“Design of Tatlin’s Tower of Third International symbolizes the desire of infinity – wrote Bruce Chatwin, British essayist. – The spiral form (which obviously has an Islamic origin) combines the idea of cyclical renewal and unbridled upward movement.”
Construction of Tatlin’s Tower of the Third International.
It was planned to build Tatlin Tower near the Peter and Paul Cathedral in Leningrad.
Reconstruction of Tatlin’s Tower of the Third International at Museum of Modern Art in Stockholm: then and now.
LITATLIN OR FLYING TATLIN
Volodymyr Tatlin came to Kyiv in the 1925 during most productive years in his art and life. “One-sided glory” (as he said himself) about the artist was spreading all over Europe. In Ukrainian capital he worked as a professor at Kyiv Art Institute (teaching classes for theater, cinema and photography) in 1925-1927. He lived on Dykiy Lane, 5 (now it is Vasyl Donchuk street).
In Kiev Tatlin first began drafting his air bike-machine which was called “Litatlin” (combination of artist’s surname and Russian word “to fly”). He did it from willow trees that grew on the banks of Dnipro river. The artist was very well known with wood. “I love it in all forms. Love its aesthetics and shapes. The trees have huge energy and warmth inside,” – said Tatlin. Every detail of his bike was created like art masterpiece – similar to Hutsul folk craftsmen who carved and decorate wood. Tatlin admired their wood works.
When asked what led him to create flight machine he said: “Perhaps my orphanage. I thought of my mother a lot: she died when I was small kid. Warmth of her hands I carried inside through the years. But I could not remember her face, just imaging it. Sometimes at the sky, among floating clouds, I suddenly could see it for a moment. That’s why I think about flying.”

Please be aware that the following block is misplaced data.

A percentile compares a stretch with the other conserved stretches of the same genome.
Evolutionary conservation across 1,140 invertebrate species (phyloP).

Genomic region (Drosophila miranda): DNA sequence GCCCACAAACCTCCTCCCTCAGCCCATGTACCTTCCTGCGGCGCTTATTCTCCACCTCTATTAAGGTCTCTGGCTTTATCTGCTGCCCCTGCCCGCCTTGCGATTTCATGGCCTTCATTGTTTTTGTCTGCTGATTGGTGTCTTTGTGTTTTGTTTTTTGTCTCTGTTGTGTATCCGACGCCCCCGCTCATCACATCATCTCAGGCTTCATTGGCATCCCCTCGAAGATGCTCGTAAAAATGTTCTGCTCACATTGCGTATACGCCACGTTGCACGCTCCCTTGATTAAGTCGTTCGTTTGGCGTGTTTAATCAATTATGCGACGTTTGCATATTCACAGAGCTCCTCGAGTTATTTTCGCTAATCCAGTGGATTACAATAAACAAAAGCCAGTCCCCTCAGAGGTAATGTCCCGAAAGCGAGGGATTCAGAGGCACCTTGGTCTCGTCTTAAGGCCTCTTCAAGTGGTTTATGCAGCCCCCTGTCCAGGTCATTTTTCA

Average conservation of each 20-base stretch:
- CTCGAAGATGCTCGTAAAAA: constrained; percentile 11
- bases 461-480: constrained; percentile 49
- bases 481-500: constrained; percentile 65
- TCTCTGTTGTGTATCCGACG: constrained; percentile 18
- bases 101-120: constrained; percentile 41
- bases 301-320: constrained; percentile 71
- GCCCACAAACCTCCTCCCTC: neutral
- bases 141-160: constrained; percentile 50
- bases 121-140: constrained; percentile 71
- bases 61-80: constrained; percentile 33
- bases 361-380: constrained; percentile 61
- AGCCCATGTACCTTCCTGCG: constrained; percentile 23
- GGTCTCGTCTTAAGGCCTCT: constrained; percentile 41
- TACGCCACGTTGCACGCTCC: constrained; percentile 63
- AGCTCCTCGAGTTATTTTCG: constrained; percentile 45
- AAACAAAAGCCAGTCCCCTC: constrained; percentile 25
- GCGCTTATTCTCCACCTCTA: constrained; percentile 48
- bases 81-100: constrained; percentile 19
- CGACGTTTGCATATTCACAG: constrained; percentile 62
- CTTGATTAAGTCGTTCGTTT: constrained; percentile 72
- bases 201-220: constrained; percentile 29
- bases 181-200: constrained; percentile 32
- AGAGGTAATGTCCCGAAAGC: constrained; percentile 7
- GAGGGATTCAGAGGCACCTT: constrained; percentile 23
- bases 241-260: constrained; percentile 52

Exhibition “Litatlin” in Kiev attracted huge attention of the general public. Through whole room hung a poster “Art – in technology”. After exhibition was over people lost their interest in flying machine.
Letatlin machine design.
TATLIN AND PICASSO
Volodymyr Tatlin dreamed about trip to Europe – it was before war. He agreed to the proposal of a Russian princess to participate in organized by her exhibition of folk art in Berlin – as the blind Ukrainian singer – bandurist. Tatlin made costume by himself and since 1906 traveled to Europe several times. The artist played the bandura, he had a nice loud voice and knew old Ukrainian folk songs.
“It was scary and uncomfortable, but I think, with my eyes closed I can bear it. Everything was great. I had huge success. Visitor were touching my and my Ukrainian embroidered shirt,” – he said later.
One evening Tatlin-bandurist was in the company of Kaiser Wilhelm, and then joked on his friends: “You do not appreciate how I sing, but William liked it mu-u-u-ch”.
During the voyage to Paris as blind singer Volodymyr Tatlin once got into studio of Pablo Picasso – he sang Ukrainian “Duma” song. “…Tatlin played on music instrument perfectly and even sang by himself, – remembered later Picasso. – Once Tatlin even wanted to live in my studio.”